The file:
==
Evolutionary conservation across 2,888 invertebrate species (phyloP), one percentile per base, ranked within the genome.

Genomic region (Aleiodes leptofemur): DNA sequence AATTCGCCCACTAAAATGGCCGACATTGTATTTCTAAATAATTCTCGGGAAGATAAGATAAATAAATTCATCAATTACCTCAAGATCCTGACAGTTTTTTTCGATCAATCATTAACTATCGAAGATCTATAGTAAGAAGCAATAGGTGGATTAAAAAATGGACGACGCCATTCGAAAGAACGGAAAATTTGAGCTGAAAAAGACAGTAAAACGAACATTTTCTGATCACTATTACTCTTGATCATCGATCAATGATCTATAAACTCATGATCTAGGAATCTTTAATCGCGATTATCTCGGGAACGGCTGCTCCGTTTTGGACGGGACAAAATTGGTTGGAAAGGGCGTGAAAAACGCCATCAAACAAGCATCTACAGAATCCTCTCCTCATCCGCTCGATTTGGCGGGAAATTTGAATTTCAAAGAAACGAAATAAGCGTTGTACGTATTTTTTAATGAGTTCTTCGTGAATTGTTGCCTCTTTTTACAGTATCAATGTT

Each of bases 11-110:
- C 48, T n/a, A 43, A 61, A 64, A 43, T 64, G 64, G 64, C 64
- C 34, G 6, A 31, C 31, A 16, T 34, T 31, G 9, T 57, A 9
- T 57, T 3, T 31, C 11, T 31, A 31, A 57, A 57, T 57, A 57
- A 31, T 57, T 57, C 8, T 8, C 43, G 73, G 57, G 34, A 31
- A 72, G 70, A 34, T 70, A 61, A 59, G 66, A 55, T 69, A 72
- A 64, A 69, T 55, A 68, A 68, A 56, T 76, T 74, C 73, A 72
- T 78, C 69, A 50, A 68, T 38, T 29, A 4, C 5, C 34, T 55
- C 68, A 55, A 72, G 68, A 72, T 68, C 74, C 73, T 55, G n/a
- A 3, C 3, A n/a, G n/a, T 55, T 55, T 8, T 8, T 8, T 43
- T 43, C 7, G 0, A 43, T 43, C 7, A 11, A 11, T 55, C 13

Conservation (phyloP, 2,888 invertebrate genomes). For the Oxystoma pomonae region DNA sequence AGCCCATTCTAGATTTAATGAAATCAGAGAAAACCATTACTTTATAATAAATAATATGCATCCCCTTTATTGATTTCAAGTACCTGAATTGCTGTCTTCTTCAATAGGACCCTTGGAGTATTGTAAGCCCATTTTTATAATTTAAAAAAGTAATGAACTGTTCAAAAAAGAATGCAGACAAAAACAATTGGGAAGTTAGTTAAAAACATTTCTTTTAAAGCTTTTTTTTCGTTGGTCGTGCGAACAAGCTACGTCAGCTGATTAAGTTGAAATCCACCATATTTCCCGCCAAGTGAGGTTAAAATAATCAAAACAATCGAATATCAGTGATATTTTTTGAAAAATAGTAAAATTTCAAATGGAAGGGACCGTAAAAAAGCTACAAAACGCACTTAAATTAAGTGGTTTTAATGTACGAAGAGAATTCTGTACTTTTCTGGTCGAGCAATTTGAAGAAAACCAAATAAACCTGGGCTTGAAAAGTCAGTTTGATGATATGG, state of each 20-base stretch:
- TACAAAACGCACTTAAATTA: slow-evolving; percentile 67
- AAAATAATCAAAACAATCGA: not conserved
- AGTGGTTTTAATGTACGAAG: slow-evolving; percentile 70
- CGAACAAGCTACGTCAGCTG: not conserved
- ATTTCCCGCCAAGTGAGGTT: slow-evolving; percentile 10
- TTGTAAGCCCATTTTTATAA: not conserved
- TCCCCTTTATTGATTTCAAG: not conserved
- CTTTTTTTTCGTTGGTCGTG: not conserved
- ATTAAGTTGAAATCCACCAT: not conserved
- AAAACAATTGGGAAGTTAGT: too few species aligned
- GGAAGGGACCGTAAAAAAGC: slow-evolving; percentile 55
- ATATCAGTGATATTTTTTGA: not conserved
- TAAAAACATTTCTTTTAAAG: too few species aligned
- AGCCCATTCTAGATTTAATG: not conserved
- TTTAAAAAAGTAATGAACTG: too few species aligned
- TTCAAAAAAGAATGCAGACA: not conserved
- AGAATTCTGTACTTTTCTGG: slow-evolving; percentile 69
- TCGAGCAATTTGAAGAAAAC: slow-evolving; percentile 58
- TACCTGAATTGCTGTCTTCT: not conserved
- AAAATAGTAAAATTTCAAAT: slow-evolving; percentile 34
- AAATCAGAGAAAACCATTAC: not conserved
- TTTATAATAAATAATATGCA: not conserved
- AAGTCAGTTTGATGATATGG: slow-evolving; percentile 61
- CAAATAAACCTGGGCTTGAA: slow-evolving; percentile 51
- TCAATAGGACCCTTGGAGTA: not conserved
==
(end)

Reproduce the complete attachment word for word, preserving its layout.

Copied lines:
Evolutionary conservation across 2,888 invertebrate species (phyloP), one percentile per base, ranked within the genome.

Genomic region (Aleiodes leptofemur): DNA sequence AATTCGCCCACTAAAATGGCCGACATTGTATTTCTAAATAATTCTCGGGAAGATAAGATAAATAAATTCATCAATTACCTCAAGATCCTGACAGTTTTTTTCGATCAATCATTAACTATCGAAGATCTATAGTAAGAAGCAATAGGTGGATTAAAAAATGGACGACGCCATTCGAAAGAACGGAAAATTTGAGCTGAAAAAGACAGTAAAACGAACATTTTCTGATCACTATTACTCTTGATCATCGATCAATGATCTATAAACTCATGATCTAGGAATCTTTAATCGCGATTATCTCGGGAACGGCTGCTCCGTTTTGGACGGGACAAAATTGGTTGGAAAGGGCGTGAAAAACGCCATCAAACAAGCATCTACAGAATCCTCTCCTCATCCGCTCGATTTGGCGGGAAATTTGAATTTCAAAGAAACGAAATAAGCGTTGTACGTATTTTTTAATGAGTTCTTCGTGAATTGTTGCCTCTTTTTACAGTATCAATGTT

Each of bases 11-110:
- C 48, T n/a, A 43, A 61, A 64, A 43, T 64, G 64, G 64, C 64
- C 34, G 6, A 31, C 31, A 16, T 34, T 31, G 9, T 57, A 9
- T 57, T 3, T 31, C 11, T 31, A 31, A 57, A 57, T 57, A 57
- A 31, T 57, T 57, C 8, T 8, C 43, G 73, G 57, G 34, A 31
- A 72, G 70, A 34, T 70, A 61, A 59, G 66, A 55, T 69, A 72
- A 64, A 69, T 55, A 68, A 68, A 56, T 76, T 74, C 73, A 72
- T 78, C 69, A 50, A 68, T 38, T 29, A 4, C 5, C 34, T 55
- C 68, A 55, A 72, G 68, A 72, T 68, C 74, C 73, T 55, G n/a
- A 3, C 3, A n/a, G n/a, T 55, T 55, T 8, T 8, T 8, T 43
- T 43, C 7, G 0, A 43, T 43, C 7, A 11, A 11, T 55, C 13

Conservation (phyloP, 2,888 invertebrate genomes). For the Oxystoma pomonae region DNA sequence AGCCCATTCTAGATTTAATGAAATCAGAGAAAACCATTACTTTATAATAAATAATATGCATCCCCTTTATTGATTTCAAGTACCTGAATTGCTGTCTTCTTCAATAGGACCCTTGGAGTATTGTAAGCCCATTTTTATAATTTAAAAAAGTAATGAACTGTTCAAAAAAGAATGCAGACAAAAACAATTGGGAAGTTAGTTAAAAACATTTCTTTTAAAGCTTTTTTTTCGTTGGTCGTGCGAACAAGCTACGTCAGCTGATTAAGTTGAAATCCACCATATTTCCCGCCAAGTGAGGTTAAAATAATCAAAACAATCGAATATCAGTGATATTTTTTGAAAAATAGTAAAATTTCAAATGGAAGGGACCGTAAAAAAGCTACAAAACGCACTTAAATTAAGTGGTTTTAATGTACGAAGAGAATTCTGTACTTTTCTGGTCGAGCAATTTGAAGAAAACCAAATAAACCTGGGCTTGAAAAGTCAGTTTGATGATATGG, state of each 20-base stretch:
- TACAAAACGCACTTAAATTA: slow-evolving; percentile 67
- AAAATAATCAAAACAATCGA: not conserved
- AGTGGTTTTAATGTACGAAG: slow-evolving; percentile 70
- CGAACAAGCTACGTCAGCTG: not conserved
- ATTTCCCGCCAAGTGAGGTT: slow-evolving; percentile 10
- TTGTAAGCCCATTTTTATAA: not conserved
- TCCCCTTTATTGATTTCAAG: not conserved
- CTTTTTTTTCGTTGGTCGTG: not conserved
- ATTAAGTTGAAATCCACCAT: not conserved
- AAAACAATTGGGAAGTTAGT: too few species aligned
- GGAAGGGACCGTAAAAAAGC: slow-evolving; percentile 55
- ATATCAGTGATATTTTTTGA: not conserved
- TAAAAACATTTCTTTTAAAG: too few species aligned
- AGCCCATTCTAGATTTAATG: not conserved
- TTTAAAAAAGTAATGAACTG: too few species aligned
- TTCAAAAAAGAATGCAGACA: not conserved
- AGAATTCTGTACTTTTCTGG: slow-evolving; percentile 69
- TCGAGCAATTTGAAGAAAAC: slow-evolving; percentile 58
- TACCTGAATTGCTGTCTTCT: not conserved
- AAAATAGTAAAATTTCAAAT: slow-evolving; percentile 34
- AAATCAGAGAAAACCATTAC: not conserved
- TTTATAATAAATAATATGCA: not conserved
- AAGTCAGTTTGATGATATGG: slow-evolving; percentile 61
- CAAATAAACCTGGGCTTGAA: slow-evolving; percentile 51
- TCAATAGGACCCTTGGAGTA: not conserved